Lifestyle

LOOK: These C5 Highway Pillars Feature Unsung Filipino Heroines

Many of the women featured were rarely brought up in our history classes.
IMAGE A.G. Sano
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If you’re one of the thousands who ply C-5 daily, the eyecatching murals in Pasig City may have caught your attention. Last month, commuters were delighted when pillars of a flyover on the national highway were painted with colorful depictions of female Filipino heroes, most of whom are unheard of and unknown by the casual passerby.

Commuters who saw the murals couldn’t help but be reminded of the similar wall art found on EDSA, which also featured “ordinary” Filipino heroes. The resemblance, in the style of the painting and even the color palette, was uncanny. When the murals on EDSA were put up, many people yearned for more art in different parts of the city. One of these people was Pasig City mayor Bobby Eusebio.

And so, for Women’s Month, the mayor commissioned veteran mural artist A.G. Sano to beautify the pillars of the flyover intersecting C-5 and Pasig Boulevard with paintings of less popular female Filipino heroes who had fought for the country.

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IMAGE: A.G. Sano

“We had a common goal of highlighting the unsung and mostly unheard names in Philippine history so we came up with a list of amazing women who we owe our freedom to. It is never too late to pay tribute to them. Mga matatapang, magigiting, matatalinongkababaihan ng atinginang bayan,” Sano said in an e-mail interview.

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The result is a stellar list of Filipino heroines, from philanthropists during the time of the Philippine Revolution to education reform advocates. The “Malolos Women” (Alberta Uitangcoy Santos, Agapita Tiongson, Aurea Tanchangco, Eugenia Tanchangco, Olympia San Agustin Reyes, Maria Tiongson Tantoco) or the female group that led a peaceful movement for education reform in the 19th century are some of the heroes featured in the murals.


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The women who played vital roles during the Philippine Revolution, such as Clemecia Lopez, Agueda Kahabagan, Gliceria Villavicencio, and Trinidad Tecson, as well as rebels from the Japanese occupation such as Remedios Paraiso Gomez, Elena Poblete, and Nieves Fernandez are also showcased in the project.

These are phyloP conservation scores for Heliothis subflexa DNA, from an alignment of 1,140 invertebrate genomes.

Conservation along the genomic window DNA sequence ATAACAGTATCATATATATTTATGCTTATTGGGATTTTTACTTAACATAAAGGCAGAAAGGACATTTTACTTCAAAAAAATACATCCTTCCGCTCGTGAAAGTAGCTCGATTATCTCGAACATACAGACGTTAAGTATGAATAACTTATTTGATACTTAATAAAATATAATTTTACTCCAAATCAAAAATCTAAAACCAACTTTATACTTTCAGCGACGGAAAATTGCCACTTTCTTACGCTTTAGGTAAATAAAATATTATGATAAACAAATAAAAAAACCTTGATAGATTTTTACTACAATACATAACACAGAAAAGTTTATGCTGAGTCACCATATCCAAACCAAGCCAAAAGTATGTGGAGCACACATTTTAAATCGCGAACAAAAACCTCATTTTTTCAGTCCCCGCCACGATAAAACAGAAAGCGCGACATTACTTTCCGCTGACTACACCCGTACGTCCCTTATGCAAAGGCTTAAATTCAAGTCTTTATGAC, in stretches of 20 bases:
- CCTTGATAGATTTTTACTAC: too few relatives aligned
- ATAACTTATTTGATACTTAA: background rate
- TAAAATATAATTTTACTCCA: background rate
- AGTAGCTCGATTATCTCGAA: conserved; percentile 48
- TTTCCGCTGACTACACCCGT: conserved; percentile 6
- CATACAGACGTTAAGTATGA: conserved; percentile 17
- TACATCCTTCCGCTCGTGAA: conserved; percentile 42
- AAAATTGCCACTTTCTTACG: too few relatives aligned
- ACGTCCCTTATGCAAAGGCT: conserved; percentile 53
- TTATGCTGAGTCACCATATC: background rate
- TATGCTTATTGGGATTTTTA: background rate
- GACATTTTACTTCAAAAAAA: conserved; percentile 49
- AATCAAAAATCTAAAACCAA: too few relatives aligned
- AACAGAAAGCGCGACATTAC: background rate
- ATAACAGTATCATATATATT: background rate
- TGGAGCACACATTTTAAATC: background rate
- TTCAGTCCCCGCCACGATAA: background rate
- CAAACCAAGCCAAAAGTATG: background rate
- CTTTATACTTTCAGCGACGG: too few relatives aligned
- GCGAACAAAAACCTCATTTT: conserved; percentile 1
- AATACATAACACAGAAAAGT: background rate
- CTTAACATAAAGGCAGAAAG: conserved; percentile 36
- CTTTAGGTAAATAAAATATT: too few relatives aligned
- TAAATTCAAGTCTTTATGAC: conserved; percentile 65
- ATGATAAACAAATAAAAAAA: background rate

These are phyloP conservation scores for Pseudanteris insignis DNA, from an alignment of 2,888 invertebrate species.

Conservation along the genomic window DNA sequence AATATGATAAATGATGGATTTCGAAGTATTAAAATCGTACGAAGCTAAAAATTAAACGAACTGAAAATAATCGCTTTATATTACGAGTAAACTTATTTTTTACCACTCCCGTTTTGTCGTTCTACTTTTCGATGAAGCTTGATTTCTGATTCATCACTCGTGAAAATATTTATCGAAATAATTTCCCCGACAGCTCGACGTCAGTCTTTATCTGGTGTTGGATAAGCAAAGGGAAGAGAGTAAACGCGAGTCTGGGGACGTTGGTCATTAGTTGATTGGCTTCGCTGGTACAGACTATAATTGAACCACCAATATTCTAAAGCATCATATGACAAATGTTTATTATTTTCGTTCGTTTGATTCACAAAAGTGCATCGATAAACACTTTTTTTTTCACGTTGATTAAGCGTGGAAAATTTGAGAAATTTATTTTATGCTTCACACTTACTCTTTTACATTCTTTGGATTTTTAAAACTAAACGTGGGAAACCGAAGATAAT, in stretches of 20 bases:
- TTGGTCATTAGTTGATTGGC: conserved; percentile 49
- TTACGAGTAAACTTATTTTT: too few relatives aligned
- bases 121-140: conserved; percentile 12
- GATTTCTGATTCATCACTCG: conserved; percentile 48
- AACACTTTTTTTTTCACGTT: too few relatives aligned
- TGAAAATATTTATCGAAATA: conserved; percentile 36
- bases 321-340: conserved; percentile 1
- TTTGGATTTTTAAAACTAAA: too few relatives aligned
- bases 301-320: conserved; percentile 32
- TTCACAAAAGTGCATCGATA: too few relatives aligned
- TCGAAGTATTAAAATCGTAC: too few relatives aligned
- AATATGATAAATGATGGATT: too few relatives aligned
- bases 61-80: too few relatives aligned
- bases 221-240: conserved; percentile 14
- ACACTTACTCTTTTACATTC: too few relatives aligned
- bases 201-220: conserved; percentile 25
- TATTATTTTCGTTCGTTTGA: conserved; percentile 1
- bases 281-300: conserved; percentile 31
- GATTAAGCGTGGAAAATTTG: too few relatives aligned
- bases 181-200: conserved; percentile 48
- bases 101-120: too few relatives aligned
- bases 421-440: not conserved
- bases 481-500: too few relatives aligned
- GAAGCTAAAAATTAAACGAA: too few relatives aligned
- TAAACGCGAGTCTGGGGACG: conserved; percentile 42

Still, there are people included in the paintings who were properly written up in our history books, like Marcela Agoncillo, mother of the Philippine Flag; Josefa Llanes Escoda, founder of the Girl Scouts of the Philippines; and Gregoria de Jesus, founder of the women’s chapter of the Katipunan.

In the end, Sano painted a total of 26 Filipino heroines, an ambitious endeavor that he finished in 15 days. “[These women] deserve a place in people’s minds and hearts. Women are very much marginalized in violent events, especially in times of war, [but] our heroines showed how they can be strong and courageous in those trying times,” he said.

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Sano had long been advocating for causes and people he believes deserve more attention. In 2010, he and his friends painted over 23,000 dolphins on more than 200 walls in the country to raise awareness on the massive slaughter of dolphins in Japan. Since then, he has been invited in different countries to lead community mural sessions, and have painted on over 700 walls around the world.

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Elyssa Christine Lopez
Elyssa Christine Lopez is a staff writer of Esquire. Follow her on Twitter @elyssalopz
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